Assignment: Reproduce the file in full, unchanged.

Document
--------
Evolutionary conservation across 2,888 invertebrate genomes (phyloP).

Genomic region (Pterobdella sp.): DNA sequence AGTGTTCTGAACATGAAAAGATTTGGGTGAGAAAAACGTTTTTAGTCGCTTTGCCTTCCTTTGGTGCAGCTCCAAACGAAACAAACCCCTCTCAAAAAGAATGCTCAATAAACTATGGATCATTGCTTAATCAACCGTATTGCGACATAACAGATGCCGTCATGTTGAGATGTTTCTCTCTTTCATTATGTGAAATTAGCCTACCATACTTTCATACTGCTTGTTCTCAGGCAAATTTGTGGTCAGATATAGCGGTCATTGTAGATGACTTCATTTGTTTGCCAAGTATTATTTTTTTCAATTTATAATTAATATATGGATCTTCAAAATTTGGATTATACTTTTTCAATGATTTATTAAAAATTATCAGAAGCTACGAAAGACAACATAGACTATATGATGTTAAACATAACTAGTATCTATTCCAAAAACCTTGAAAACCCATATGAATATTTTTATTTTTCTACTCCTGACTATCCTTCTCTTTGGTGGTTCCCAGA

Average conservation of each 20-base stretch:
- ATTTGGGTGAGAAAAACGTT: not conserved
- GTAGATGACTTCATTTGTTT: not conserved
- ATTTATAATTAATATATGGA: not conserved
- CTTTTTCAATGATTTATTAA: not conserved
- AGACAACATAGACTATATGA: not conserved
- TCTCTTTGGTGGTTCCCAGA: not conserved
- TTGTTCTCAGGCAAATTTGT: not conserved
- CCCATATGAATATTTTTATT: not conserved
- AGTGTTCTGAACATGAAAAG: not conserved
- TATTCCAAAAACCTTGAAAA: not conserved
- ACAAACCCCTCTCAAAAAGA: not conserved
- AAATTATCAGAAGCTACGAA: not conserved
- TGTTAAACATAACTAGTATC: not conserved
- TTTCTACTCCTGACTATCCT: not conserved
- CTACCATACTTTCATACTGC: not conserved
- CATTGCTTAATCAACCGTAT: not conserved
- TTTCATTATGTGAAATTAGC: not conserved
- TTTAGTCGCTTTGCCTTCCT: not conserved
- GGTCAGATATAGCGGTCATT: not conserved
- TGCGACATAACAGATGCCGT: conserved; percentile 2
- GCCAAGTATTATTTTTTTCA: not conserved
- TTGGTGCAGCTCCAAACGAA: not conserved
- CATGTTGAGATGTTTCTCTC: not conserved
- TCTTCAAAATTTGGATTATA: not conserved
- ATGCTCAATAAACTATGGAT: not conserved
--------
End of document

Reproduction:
Evolutionary conservation across 2,888 invertebrate genomes (phyloP).

Genomic region (Pterobdella sp.): DNA sequence AGTGTTCTGAACATGAAAAGATTTGGGTGAGAAAAACGTTTTTAGTCGCTTTGCCTTCCTTTGGTGCAGCTCCAAACGAAACAAACCCCTCTCAAAAAGAATGCTCAATAAACTATGGATCATTGCTTAATCAACCGTATTGCGACATAACAGATGCCGTCATGTTGAGATGTTTCTCTCTTTCATTATGTGAAATTAGCCTACCATACTTTCATACTGCTTGTTCTCAGGCAAATTTGTGGTCAGATATAGCGGTCATTGTAGATGACTTCATTTGTTTGCCAAGTATTATTTTTTTCAATTTATAATTAATATATGGATCTTCAAAATTTGGATTATACTTTTTCAATGATTTATTAAAAATTATCAGAAGCTACGAAAGACAACATAGACTATATGATGTTAAACATAACTAGTATCTATTCCAAAAACCTTGAAAACCCATATGAATATTTTTATTTTTCTACTCCTGACTATCCTTCTCTTTGGTGGTTCCCAGA

Average conservation of each 20-base stretch:
- ATTTGGGTGAGAAAAACGTT: not conserved
- GTAGATGACTTCATTTGTTT: not conserved
- ATTTATAATTAATATATGGA: not conserved
- CTTTTTCAATGATTTATTAA: not conserved
- AGACAACATAGACTATATGA: not conserved
- TCTCTTTGGTGGTTCCCAGA: not conserved
- TTGTTCTCAGGCAAATTTGT: not conserved
- CCCATATGAATATTTTTATT: not conserved
- AGTGTTCTGAACATGAAAAG: not conserved
- TATTCCAAAAACCTTGAAAA: not conserved
- ACAAACCCCTCTCAAAAAGA: not conserved
- AAATTATCAGAAGCTACGAA: not conserved
- TGTTAAACATAACTAGTATC: not conserved
- TTTCTACTCCTGACTATCCT: not conserved
- CTACCATACTTTCATACTGC: not conserved
- CATTGCTTAATCAACCGTAT: not conserved
- TTTCATTATGTGAAATTAGC: not conserved
- TTTAGTCGCTTTGCCTTCCT: not conserved
- GGTCAGATATAGCGGTCATT: not conserved
- TGCGACATAACAGATGCCGT: conserved; percentile 2
- GCCAAGTATTATTTTTTTCA: not conserved
- TTGGTGCAGCTCCAAACGAA: not conserved
- CATGTTGAGATGTTTCTCTC: not conserved
- TCTTCAAAATTTGGATTATA: not conserved
- ATGCTCAATAAACTATGGAT: not conserved